This. This is what I suspected might be the case. Not a deal breaker, but definitely something to weigh on!
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Old 12-08-2011, 07:35 AM
 
268 posts, read 325,636 times
Reputation: 107
Quote:
Originally Posted by reticentwebdev View Post
This. This is what I suspected might be the case. Not a deal breaker, but definitely something to weigh on!
Here's something you could look at. It's a weather cam for Pittsburgh and you should look at it periodically throughout the day to give you an idea of the weather here. You can also google PennDOT traffic cams for the Pgh area as well.

Pittsburgh Weather, Pittsburgh, Pennsylvania Weather and Forecast - WTAE Pittsburgh's Channel 4 (http://www.wtae.com/weather/949920/media.html?qs=;ref=/weather/16425325/media.html;longname=Action%20Cam - broken link)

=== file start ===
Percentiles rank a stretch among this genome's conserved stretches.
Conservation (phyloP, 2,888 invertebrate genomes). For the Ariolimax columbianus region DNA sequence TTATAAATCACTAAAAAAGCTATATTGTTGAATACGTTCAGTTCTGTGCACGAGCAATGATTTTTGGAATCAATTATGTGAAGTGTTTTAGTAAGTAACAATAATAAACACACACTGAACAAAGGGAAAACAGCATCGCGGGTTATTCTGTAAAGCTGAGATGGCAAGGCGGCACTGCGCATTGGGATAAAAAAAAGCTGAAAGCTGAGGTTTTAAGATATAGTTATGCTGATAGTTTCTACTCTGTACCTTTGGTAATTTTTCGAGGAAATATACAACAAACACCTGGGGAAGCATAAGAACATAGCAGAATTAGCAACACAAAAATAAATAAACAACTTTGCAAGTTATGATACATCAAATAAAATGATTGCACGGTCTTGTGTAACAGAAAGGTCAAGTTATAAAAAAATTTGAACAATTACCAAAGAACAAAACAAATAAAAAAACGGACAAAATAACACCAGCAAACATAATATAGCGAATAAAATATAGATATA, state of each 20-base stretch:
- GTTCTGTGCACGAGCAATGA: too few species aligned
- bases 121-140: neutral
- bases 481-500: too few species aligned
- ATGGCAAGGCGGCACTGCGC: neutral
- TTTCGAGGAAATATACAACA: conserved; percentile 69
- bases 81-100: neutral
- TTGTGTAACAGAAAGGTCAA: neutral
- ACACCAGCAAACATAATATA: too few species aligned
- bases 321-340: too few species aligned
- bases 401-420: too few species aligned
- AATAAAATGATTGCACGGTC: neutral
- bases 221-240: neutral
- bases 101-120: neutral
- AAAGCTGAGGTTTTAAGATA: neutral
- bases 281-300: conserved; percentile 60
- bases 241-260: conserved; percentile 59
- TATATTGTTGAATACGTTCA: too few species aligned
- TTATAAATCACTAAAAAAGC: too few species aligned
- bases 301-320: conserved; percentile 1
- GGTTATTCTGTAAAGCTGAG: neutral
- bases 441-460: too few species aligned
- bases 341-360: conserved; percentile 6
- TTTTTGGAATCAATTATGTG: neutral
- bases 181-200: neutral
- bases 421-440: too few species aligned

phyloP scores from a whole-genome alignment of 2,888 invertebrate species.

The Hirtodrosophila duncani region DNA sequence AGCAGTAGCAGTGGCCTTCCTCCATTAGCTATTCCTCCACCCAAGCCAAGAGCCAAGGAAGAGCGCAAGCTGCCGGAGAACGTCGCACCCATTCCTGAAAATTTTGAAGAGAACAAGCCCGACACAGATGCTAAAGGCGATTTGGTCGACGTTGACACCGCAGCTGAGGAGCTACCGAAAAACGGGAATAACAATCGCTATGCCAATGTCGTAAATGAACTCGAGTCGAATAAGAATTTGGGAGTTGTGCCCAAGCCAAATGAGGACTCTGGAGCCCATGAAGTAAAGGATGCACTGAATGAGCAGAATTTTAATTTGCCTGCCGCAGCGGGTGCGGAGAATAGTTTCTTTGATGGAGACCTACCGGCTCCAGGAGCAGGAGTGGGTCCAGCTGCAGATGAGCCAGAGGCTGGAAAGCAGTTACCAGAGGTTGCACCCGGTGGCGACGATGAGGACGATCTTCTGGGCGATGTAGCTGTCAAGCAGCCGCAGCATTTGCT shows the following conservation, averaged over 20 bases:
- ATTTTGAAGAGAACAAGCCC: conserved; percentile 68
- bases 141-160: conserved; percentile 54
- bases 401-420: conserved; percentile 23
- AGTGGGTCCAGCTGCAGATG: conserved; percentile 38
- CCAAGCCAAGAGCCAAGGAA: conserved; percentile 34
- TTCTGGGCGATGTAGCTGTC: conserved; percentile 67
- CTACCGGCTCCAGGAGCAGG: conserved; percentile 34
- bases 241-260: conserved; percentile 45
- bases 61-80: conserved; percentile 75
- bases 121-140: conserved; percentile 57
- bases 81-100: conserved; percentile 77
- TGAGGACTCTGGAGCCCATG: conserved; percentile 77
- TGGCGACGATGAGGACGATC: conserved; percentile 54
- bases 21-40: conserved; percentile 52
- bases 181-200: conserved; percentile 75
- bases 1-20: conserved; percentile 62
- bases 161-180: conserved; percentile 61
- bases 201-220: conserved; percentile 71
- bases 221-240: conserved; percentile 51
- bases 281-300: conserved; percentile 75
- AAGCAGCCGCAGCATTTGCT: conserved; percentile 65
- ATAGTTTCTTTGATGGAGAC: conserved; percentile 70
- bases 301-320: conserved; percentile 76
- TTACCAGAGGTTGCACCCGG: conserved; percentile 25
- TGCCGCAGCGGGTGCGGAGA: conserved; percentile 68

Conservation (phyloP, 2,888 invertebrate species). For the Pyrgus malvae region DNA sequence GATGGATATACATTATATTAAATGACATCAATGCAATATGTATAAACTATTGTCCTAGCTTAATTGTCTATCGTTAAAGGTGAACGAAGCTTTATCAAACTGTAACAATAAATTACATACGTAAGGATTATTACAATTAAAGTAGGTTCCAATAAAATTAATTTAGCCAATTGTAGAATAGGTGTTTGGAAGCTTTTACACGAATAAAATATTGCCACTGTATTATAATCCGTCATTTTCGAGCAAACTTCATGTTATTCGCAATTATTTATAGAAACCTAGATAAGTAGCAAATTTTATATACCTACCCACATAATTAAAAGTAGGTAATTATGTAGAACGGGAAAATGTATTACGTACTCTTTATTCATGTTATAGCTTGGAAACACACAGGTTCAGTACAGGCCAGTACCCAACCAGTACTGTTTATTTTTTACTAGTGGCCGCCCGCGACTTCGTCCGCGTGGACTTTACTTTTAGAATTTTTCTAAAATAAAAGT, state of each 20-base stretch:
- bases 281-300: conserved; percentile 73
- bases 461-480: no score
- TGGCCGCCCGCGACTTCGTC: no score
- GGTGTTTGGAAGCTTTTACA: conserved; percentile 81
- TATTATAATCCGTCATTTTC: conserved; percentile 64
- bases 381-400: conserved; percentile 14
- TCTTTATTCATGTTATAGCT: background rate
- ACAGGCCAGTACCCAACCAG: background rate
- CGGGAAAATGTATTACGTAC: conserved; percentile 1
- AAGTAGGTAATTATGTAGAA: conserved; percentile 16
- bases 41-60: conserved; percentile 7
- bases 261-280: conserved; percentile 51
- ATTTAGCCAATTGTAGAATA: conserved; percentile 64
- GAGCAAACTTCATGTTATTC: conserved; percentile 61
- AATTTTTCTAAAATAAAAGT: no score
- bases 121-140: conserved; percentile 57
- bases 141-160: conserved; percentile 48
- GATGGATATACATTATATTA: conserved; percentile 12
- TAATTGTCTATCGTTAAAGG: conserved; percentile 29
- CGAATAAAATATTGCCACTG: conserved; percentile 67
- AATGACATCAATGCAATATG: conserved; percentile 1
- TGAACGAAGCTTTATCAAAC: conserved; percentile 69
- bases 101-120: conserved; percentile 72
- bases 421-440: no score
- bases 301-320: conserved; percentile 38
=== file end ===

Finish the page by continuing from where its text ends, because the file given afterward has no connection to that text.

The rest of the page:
Today is Mostly Sunny. In fact, the next 7 days appear to be sunny as well . Maybe this will be a good Dec. after all.
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Old 12-08-2011, 08:04 AM
 
443 posts, read 489,014 times
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I still remember many days in Pittsburgh during the winter when there is sun in January and February. I remember most winter days were low clouds off the lake with the sun peaking through. I do also remember days of straight clouds like in february. But to say the who time is nothing but clouds is misleading to say the least.

A day with separated cumulus clouds in the sky is recorded as "cloudy" even though the sun peaks through and doesn't have a "grey" feeling. These days never effected me.

Days that effected me were the low grey clouds. But all winter is not like that, and to say that a Pittsburgh winter is nothing but grey is a lie.